Pompeii, Herculaneum and Vesuvius

Despite my enthusiasm for consuming potentially inappropriate quantities of it, pizza was not the reason for visiting its birthplace of Naples.  In keeping with my recent theme, in fact, the purpose of visiting Naples wasn’t actually Naples itself, as such:  it was Pompeii and Herculaneum, and the cause of their interment, Mt Vesuvius.

Mt Vesuvius itself, as we’d anticipated, was just another quiet crater atop just another mountain – albeit one worth visiting just for the sake of having done so.  We spent a while at its summit (well, as close as they’ll let you get to its summit) trying to make out Pompeii and Herculaneum from next to the souvenir stand – with mixed success.  (We eventually confirmed that we’d figured out roughly the right spots, but that not much is actually clearly seen from the mountain.)  Other than that, our entertainment mostly came from observing the sometimes valiant, more often not, struggles of many a not-so-intrepid tour group adventurer attempting to make it up to the crater from the carpark in the first place.

But our excursions to Pompeii and Herculaneum were substantially more enlightening.  Especially since those self-same tour groups in Pompeii confined themselves to a fairly limited section of the huge site, leaving the rest of the ruined city for us to explore alone.  Even better, Herculaneum was nearly entirely free of them.  In that vein, if you’re going, please for the love of Jupiter don’t go in a big organised group.  Instead, you can catch the Circumvesuviana from Piazza Garibaldi in Naples out to both excavation sites (Pompeii Scavi and Ercolano Scavi are the station names, and the stations are both in easy walking distance of the site entrances), and go and wander the streets freely by yourself for the day.  Much better than plodding from one cherry-picked soundbite to the next in a sweaty mass of time-poor historical window-shoppers.  (And even though I seem to dislike most audio guides, I recommend the Pompeii audio guide to get detailed info on what you’re seeing – it’s quite good, so you really don’t need a real corporeal guide to show you around.  We didn’t get the Herculaneum audio guide – instead there was a booklet of descriptions available, and that was enough for us.)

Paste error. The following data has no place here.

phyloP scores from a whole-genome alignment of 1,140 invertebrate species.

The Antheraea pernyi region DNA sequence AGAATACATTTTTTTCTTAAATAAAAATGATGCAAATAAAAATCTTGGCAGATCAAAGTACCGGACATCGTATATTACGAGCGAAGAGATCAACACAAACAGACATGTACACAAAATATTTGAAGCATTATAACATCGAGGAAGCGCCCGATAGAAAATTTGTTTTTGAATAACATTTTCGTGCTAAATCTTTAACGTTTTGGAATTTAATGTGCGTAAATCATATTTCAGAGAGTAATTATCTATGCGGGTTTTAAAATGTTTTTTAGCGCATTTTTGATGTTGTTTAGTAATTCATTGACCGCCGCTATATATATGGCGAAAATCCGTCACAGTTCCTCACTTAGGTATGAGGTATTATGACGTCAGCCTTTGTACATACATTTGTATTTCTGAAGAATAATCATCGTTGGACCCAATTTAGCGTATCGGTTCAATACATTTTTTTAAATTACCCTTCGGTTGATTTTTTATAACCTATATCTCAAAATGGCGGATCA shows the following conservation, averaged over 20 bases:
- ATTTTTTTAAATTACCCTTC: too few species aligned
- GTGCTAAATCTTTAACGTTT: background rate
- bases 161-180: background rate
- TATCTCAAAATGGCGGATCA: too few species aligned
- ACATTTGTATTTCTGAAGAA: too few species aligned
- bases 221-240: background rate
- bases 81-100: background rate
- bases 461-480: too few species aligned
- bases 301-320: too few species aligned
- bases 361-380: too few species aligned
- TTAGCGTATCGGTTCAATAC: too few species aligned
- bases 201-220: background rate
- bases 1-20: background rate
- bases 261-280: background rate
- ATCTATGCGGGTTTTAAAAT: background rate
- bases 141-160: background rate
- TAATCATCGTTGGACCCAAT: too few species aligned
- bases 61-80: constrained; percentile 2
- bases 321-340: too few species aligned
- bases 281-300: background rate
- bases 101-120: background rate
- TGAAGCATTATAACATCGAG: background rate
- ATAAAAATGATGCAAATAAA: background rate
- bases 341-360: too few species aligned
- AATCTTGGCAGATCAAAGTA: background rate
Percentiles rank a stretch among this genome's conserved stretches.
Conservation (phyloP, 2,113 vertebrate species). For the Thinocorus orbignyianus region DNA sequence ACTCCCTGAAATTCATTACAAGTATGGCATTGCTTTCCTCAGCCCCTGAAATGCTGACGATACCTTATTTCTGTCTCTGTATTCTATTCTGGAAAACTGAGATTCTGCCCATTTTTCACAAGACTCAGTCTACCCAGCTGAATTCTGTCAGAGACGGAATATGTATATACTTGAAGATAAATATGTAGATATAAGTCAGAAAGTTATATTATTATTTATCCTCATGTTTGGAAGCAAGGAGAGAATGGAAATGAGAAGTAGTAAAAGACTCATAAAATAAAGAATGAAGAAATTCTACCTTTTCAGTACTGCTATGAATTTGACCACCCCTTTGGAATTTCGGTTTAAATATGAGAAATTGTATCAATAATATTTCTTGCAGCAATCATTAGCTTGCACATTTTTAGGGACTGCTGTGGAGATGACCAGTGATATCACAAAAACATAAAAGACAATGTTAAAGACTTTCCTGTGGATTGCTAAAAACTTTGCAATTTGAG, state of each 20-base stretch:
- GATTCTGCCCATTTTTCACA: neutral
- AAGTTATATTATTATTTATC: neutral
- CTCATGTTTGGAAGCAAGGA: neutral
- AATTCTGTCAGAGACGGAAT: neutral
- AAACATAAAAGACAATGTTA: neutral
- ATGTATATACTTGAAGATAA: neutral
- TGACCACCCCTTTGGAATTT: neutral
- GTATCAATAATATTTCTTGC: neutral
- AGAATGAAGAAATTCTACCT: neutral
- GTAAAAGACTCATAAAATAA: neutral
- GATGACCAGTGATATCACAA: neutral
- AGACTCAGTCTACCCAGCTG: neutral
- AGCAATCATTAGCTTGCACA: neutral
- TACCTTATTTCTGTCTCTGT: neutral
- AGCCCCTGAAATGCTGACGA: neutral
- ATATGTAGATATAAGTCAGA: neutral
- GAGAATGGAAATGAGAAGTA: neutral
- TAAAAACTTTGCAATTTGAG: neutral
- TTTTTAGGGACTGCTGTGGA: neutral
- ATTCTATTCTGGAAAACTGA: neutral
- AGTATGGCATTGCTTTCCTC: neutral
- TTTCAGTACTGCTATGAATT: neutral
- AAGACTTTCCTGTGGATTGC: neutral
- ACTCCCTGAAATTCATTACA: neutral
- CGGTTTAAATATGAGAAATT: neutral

Herculaneum – remarkably intact for a city that died a horrible death under thousands of tonnes of ash

The excavations at both sites are fascinating.  The scale of Pompeii (which we happily explored for a full day) is as captivating as the detail of the incredibly well-preserved remains of such a large proportion of Herculaneum.  In Pompeii, you visit everything you would expect of a large, thriving Roman city:  a forum, temples, bars, a brothel.  Herculaneum, closer to the volcano and a much smaller city, has what for modern visitors, if not for its original inhabitants, is the benefit of having been less devastated by the initial eruption, but more thoroughly enveloped in boiling mud in the aftermath.  Thus the incredible state of Herculaneum’s preservation in parts:  the muddy entombment being enough to prevent wood from rotting, or buildings from falling down, or frescos from eroding away.